|Title||Improving the geoid: Combining altimetry and mean dynamic topography in the California coastal ocean|
|Publication Type||Journal Article|
|Year of Publication||2014|
|Authors||Mazloff MR, Gille ST, Cornuelle B.|
|Journal||Geophysical Research Letters|
|Type of Article||Article|
|Keywords||altimetry; current system; dynamic ocean topography; estimation; general-circulation; geoid; goce; gravity; model; satellite altimetry; Sea surface height; state; topex/poseidon; variability|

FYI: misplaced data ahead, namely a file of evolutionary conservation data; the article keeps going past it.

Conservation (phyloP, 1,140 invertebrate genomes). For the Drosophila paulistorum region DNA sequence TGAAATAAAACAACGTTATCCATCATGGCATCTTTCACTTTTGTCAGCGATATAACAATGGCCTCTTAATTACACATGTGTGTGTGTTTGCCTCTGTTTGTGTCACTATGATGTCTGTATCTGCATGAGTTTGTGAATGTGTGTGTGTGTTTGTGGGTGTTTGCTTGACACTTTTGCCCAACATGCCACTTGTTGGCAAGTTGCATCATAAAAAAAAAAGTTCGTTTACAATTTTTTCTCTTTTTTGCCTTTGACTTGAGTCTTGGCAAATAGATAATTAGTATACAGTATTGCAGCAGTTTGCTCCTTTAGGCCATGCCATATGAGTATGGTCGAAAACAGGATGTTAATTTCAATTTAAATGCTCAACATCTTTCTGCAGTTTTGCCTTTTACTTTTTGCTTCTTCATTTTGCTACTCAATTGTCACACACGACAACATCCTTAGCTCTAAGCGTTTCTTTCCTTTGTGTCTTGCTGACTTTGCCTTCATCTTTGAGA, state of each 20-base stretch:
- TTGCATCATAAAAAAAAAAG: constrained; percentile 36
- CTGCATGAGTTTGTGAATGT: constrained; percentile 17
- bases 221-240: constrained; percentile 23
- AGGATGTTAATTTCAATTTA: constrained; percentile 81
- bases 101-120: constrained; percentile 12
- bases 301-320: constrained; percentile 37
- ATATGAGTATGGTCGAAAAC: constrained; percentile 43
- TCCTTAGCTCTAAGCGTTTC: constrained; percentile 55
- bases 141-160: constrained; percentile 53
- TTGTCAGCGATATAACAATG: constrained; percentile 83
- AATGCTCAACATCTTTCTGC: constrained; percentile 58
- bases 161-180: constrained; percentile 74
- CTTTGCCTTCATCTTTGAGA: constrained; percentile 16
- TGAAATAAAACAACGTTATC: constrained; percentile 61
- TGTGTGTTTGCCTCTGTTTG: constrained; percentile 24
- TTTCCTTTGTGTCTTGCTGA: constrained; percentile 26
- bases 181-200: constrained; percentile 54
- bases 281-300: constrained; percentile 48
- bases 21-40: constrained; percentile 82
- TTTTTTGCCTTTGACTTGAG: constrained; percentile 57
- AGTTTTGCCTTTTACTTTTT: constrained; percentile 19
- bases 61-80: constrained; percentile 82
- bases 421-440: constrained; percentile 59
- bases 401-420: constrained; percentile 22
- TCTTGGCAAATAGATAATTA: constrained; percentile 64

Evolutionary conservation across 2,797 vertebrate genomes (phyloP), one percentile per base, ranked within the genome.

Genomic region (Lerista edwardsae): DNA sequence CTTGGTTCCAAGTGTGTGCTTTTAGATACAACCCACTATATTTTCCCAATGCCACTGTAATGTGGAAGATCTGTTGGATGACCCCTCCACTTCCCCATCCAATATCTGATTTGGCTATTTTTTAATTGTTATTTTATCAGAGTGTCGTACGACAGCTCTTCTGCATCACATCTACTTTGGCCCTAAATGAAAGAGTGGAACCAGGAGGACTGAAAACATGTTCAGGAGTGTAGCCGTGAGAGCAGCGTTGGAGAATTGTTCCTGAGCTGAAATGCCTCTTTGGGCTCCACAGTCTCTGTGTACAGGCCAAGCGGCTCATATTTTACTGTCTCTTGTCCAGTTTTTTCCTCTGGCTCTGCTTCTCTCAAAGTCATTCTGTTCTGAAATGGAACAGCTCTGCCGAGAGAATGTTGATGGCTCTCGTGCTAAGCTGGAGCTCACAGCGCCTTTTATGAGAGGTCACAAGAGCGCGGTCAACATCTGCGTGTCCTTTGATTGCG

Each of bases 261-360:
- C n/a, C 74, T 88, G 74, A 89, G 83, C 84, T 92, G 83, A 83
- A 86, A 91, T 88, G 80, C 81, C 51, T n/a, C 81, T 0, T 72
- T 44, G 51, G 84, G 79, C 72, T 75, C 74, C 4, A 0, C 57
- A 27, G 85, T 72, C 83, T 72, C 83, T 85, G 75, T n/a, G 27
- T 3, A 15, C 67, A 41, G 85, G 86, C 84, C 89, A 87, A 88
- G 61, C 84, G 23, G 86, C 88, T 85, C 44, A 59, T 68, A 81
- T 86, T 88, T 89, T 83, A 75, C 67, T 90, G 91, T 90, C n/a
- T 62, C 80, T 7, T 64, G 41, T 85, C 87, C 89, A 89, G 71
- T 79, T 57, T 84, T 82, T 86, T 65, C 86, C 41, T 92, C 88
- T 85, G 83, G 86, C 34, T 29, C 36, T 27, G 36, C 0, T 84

Satellite gravity mapping missions, altimeters, and other platforms have allowed the Earth's geoid to be mapped over the ocean to a horizontal resolution of approximately 100km with an uncertainty of less than 10cm. At finer resolution this uncertainty increases to greater than 10cm. Achieving greater accuracy requires accurate estimates of the dynamic ocean topography (DOT). In this study two DOT estimates for the California Current System with uncertainties less than 10cm are used to solve for a geoid correction field. The derived field increases the consistency between the DOTs and along-track altimetric observations, suggesting it is a useful correction to the gravitational field. The correction is large compared to the dynamic ocean topography, with a magnitude of 15cm and significant structure, especially near the coast. The results are evidence that modern high-resolution dynamic ocean topography products can be used to improve estimates of the geoid.